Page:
With customer data as the holy grail in restaurants, Bikky is urging operators to use this information at a higher level than just retargeting customers. With access to more data sources than ever, the New York-based startup says restaurants should use detailed guest data to make critical, data-driven business decisions.
Food On Demand spoke with Bikky co-founder and CEO Abhinav Kapur shortly before announcing its recent, $5.25-million seed round that included two hometown investors, a Canadian fund and, according to Kapur, ex-DoorDash, Grubhub and Uber Eats employees.
The genesis of the seed round—led by Equal Ventures, Gutter Capital and Version One Ventures—was an existing investor stepping up and wanting to put more capital into Bikky at the end of April, just before market conditions changed leading to a slowdown in investments in the greater meal delivery category.
Some of the restaurant operators taking part in the round include Bikky’s first client include, 16 Handles, as well as 5 Napkin Burger, Aurify Brands, Boloco, Evergreens, Groucho’s Deli, INDAY and Milk Bar.
“Forty percent of the round is basically coming from industry operators or folks who know and love this industry and understand the power of what we’re building—that’s the biggest thing,” Kapur said. “It’s one thing to sign a customer, give them a product and serve them in that way. It’s another thing when they’re literally saying this is the first startup investment I’ve ever made and…I’m betting on you because I know what the product does and what it unlocks for our business.”
More than marketing
Bikky is one of several players in the customer data side of the restaurant industry, broadly including brands like Bentobox, Ovation, Thanx, Paytronix and Wisely. The company works with more than 60 multi-unit brands, and combines customer data from point-of-sale systems, payments, online ordering, loyalty and reservation systems to give restaurants what it calls “the most comprehensive understanding of revenue moving through their businesses.”
As delivery expanded before and throughout the pandemic, and many in-store diners switched to delivery or takeout, the entire category has grown as restaurants seek better intel on their customers wherever they’re coming from.
When Kapur talks about what makes Bikky unique from its cohorts, he stresses the importance of omnichannel sources of guest data and what restaurants can do with data that identifies and follows customers across various ordering channels.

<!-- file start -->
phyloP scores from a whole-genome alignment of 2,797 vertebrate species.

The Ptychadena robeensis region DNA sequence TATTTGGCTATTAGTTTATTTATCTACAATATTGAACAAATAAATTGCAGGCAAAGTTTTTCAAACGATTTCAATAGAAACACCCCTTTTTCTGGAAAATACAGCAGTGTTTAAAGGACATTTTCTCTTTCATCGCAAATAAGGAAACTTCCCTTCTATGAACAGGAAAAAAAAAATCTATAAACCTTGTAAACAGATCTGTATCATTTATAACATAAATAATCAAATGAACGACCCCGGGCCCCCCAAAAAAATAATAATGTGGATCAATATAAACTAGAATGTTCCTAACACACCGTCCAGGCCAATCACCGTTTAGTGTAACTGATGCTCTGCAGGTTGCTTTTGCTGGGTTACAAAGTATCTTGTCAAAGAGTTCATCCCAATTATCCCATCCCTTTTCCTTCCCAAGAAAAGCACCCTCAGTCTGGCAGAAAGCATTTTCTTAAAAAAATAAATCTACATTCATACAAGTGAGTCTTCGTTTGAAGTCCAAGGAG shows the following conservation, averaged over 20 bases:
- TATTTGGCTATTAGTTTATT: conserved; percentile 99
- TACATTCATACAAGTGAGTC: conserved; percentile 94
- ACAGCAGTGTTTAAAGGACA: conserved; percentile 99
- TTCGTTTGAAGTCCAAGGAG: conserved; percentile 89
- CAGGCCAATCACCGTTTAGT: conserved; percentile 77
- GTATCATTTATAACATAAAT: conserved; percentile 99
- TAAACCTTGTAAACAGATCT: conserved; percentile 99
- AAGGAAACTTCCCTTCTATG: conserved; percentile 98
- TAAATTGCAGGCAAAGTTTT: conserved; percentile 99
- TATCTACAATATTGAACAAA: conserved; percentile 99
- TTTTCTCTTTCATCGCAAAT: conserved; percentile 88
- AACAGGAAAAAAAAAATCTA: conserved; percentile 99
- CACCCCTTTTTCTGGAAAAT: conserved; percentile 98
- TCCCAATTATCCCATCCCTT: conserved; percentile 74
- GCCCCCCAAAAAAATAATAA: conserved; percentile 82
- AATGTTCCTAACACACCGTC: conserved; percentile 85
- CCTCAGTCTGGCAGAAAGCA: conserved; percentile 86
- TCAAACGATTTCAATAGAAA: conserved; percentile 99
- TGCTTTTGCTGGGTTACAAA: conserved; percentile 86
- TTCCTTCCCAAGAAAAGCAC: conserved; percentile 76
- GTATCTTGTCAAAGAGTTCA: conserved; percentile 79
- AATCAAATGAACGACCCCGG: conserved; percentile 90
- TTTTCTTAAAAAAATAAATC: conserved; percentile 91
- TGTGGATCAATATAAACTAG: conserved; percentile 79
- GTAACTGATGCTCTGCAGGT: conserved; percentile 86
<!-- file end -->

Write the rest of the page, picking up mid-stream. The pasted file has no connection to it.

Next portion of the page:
“What we’ve been able to do since raising the funding is expand our product capabilities where we’re now pulling in data, all of these breadcrumbs of data across the entire tech stack, and instead of giving them visibility into the 10-20 percent of people who are ordering from them natively, we’re able to get to 50, 60, or 70 percent coverage of their customer data,” he said.
Stressing that all of the company’s data sources are above board, with a laugh, Kapur said the increase in input data sources can outline customers that are migrating between ordering channels and extend as far as what menu items result in unhappy customers—so restaurants can proactively take action based on micro-targeted guest satisfaction.
That’s just one example among several the CEO listed, while referencing his mother in law who ran the Amma restaurant in midtown Manhattan. Rather than lamenting dine-in guests who switch to delivery, for example, he suggested restaurants can also use that information to send relevant offers that recognize this change in behavior, rather than sending all customers a similar promotion.
“You aren’t relying on mental cognition to deliver a great experience to a guest,” he said of such data-driven mind shifts. “By virtue of the operator having that data and understanding that change in behavior, they can actually serve you better based on whatever your preferences are as a customer.”
Since Bikky’s founding in the pre-pandemic days of 2017, the company’s team of 10-and-counting employees broadened its focus from marketing-based applications to higher-level business decisions. That has come from adding in new integrations like Olo to its offering, and realizing that data can be used to do more than just driving personalized marketing campaigns.
Getting more casual
The company’s wider focus has coincided with a larger pool of customers, which were generally QSR and fast-casual brands in its early days, but now includes more casual dining restaurants, as well.
“These are two segments of the industry that typically don’t have much overlap, and [don’t] even have much in common other than the fact that they are restaurants,” Kapur said of Bikky’s evolving client base. “The questions they’re starting to ask around frequency, retention, lifetime value, what channels are the most effective for me to market on, what channels are best for me to acquire guests—the pandemic has really forced every restaurant to think more holistically about their business, and data has become the center for any kind of restaurant.”
Even as the growth rate of delivery may be cooling as inflation remains high and the category matures, Kapur said conversations with larger restaurant brands have changed, with most recognizing that third-party providers are a fixture of the landscape and one of their best opportunities to acquire new customers.
With more than $1 trillion spent at restaurants and bars over the last year, according to the U.S. Census Bureau, the company feels that this illuminates the disconnect between restaurants and other industries that have granular information about their customers, their preferences and ordering habits.
After more than two years of the pandemic, Kapur said most larger-brand restaurant execs have been convinced that delivery customers are incremental, and therefore worth paying the commissions that also include restrictions on what data third-party providers share with restaurants.